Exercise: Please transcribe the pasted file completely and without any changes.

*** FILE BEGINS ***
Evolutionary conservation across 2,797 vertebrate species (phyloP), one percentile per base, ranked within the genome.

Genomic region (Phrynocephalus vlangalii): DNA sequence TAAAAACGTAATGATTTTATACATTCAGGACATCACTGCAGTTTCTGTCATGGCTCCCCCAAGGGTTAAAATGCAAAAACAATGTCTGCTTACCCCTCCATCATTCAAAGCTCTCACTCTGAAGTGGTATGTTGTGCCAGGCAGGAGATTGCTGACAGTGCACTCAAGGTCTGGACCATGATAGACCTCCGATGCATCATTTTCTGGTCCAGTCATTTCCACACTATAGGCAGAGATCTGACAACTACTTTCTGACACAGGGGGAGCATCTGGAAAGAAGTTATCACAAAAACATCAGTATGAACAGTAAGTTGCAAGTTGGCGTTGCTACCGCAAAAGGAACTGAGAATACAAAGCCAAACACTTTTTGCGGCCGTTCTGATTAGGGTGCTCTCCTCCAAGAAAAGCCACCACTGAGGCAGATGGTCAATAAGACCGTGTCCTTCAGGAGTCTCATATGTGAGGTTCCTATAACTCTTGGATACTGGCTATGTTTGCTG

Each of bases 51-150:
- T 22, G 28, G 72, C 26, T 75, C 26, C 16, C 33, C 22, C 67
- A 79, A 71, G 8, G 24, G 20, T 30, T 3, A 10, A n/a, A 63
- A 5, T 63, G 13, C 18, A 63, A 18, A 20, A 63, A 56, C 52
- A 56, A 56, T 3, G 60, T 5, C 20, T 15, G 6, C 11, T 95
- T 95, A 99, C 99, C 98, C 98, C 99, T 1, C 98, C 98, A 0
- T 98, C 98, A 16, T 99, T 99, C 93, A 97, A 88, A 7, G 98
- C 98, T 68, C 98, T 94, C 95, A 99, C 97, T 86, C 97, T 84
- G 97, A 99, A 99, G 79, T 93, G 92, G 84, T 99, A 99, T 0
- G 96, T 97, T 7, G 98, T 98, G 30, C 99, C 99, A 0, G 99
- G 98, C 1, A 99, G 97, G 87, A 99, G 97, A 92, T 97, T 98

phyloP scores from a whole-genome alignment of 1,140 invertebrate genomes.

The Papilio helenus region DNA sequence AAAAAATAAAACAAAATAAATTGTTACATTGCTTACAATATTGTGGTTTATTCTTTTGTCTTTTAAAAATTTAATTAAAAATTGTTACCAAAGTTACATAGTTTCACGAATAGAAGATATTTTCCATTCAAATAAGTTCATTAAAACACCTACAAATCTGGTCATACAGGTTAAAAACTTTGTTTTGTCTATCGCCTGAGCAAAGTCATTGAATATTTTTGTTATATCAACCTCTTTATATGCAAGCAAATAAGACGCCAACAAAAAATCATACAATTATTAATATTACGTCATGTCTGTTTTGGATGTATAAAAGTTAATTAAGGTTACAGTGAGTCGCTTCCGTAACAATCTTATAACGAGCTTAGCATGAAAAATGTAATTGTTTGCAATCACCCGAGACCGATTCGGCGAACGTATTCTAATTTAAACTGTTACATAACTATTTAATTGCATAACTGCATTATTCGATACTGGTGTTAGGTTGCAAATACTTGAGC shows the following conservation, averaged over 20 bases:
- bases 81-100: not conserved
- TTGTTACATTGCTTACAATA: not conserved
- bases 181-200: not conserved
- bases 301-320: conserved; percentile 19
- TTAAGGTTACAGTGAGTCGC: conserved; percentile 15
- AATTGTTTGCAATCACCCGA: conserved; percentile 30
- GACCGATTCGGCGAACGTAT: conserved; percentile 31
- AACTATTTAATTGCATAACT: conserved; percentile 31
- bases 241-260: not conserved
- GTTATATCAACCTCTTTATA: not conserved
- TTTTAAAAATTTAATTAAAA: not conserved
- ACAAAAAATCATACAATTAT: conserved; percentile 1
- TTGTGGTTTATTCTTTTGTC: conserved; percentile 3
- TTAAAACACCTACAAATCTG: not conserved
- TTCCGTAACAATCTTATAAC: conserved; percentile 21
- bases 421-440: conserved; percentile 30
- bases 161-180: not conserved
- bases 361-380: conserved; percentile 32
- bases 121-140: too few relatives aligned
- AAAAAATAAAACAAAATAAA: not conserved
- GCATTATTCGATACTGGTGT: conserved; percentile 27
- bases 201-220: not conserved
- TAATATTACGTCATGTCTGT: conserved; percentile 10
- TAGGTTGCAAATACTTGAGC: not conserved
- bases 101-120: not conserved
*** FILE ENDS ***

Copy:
Evolutionary conservation across 2,797 vertebrate species (phyloP), one percentile per base, ranked within the genome.

Genomic region (Phrynocephalus vlangalii): DNA sequence TAAAAACGTAATGATTTTATACATTCAGGACATCACTGCAGTTTCTGTCATGGCTCCCCCAAGGGTTAAAATGCAAAAACAATGTCTGCTTACCCCTCCATCATTCAAAGCTCTCACTCTGAAGTGGTATGTTGTGCCAGGCAGGAGATTGCTGACAGTGCACTCAAGGTCTGGACCATGATAGACCTCCGATGCATCATTTTCTGGTCCAGTCATTTCCACACTATAGGCAGAGATCTGACAACTACTTTCTGACACAGGGGGAGCATCTGGAAAGAAGTTATCACAAAAACATCAGTATGAACAGTAAGTTGCAAGTTGGCGTTGCTACCGCAAAAGGAACTGAGAATACAAAGCCAAACACTTTTTGCGGCCGTTCTGATTAGGGTGCTCTCCTCCAAGAAAAGCCACCACTGAGGCAGATGGTCAATAAGACCGTGTCCTTCAGGAGTCTCATATGTGAGGTTCCTATAACTCTTGGATACTGGCTATGTTTGCTG

Each of bases 51-150:
- T 22, G 28, G 72, C 26, T 75, C 26, C 16, C 33, C 22, C 67
- A 79, A 71, G 8, G 24, G 20, T 30, T 3, A 10, A n/a, A 63
- A 5, T 63, G 13, C 18, A 63, A 18, A 20, A 63, A 56, C 52
- A 56, A 56, T 3, G 60, T 5, C 20, T 15, G 6, C 11, T 95
- T 95, A 99, C 99, C 98, C 98, C 99, T 1, C 98, C 98, A 0
- T 98, C 98, A 16, T 99, T 99, C 93, A 97, A 88, A 7, G 98
- C 98, T 68, C 98, T 94, C 95, A 99, C 97, T 86, C 97, T 84
- G 97, A 99, A 99, G 79, T 93, G 92, G 84, T 99, A 99, T 0
- G 96, T 97, T 7, G 98, T 98, G 30, C 99, C 99, A 0, G 99
- G 98, C 1, A 99, G 97, G 87, A 99, G 97, A 92, T 97, T 98

phyloP scores from a whole-genome alignment of 1,140 invertebrate genomes.

The Papilio helenus region DNA sequence AAAAAATAAAACAAAATAAATTGTTACATTGCTTACAATATTGTGGTTTATTCTTTTGTCTTTTAAAAATTTAATTAAAAATTGTTACCAAAGTTACATAGTTTCACGAATAGAAGATATTTTCCATTCAAATAAGTTCATTAAAACACCTACAAATCTGGTCATACAGGTTAAAAACTTTGTTTTGTCTATCGCCTGAGCAAAGTCATTGAATATTTTTGTTATATCAACCTCTTTATATGCAAGCAAATAAGACGCCAACAAAAAATCATACAATTATTAATATTACGTCATGTCTGTTTTGGATGTATAAAAGTTAATTAAGGTTACAGTGAGTCGCTTCCGTAACAATCTTATAACGAGCTTAGCATGAAAAATGTAATTGTTTGCAATCACCCGAGACCGATTCGGCGAACGTATTCTAATTTAAACTGTTACATAACTATTTAATTGCATAACTGCATTATTCGATACTGGTGTTAGGTTGCAAATACTTGAGC shows the following conservation, averaged over 20 bases:
- bases 81-100: not conserved
- TTGTTACATTGCTTACAATA: not conserved
- bases 181-200: not conserved
- bases 301-320: conserved; percentile 19
- TTAAGGTTACAGTGAGTCGC: conserved; percentile 15
- AATTGTTTGCAATCACCCGA: conserved; percentile 30
- GACCGATTCGGCGAACGTAT: conserved; percentile 31
- AACTATTTAATTGCATAACT: conserved; percentile 31
- bases 241-260: not conserved
- GTTATATCAACCTCTTTATA: not conserved
- TTTTAAAAATTTAATTAAAA: not conserved
- ACAAAAAATCATACAATTAT: conserved; percentile 1
- TTGTGGTTTATTCTTTTGTC: conserved; percentile 3
- TTAAAACACCTACAAATCTG: not conserved
- TTCCGTAACAATCTTATAAC: conserved; percentile 21
- bases 421-440: conserved; percentile 30
- bases 161-180: not conserved
- bases 361-380: conserved; percentile 32
- bases 121-140: too few relatives aligned
- AAAAAATAAAACAAAATAAA: not conserved
- GCATTATTCGATACTGGTGT: conserved; percentile 27
- bases 201-220: not conserved
- TAATATTACGTCATGTCTGT: conserved; percentile 10
- TAGGTTGCAAATACTTGAGC: not conserved
- bases 101-120: not conserved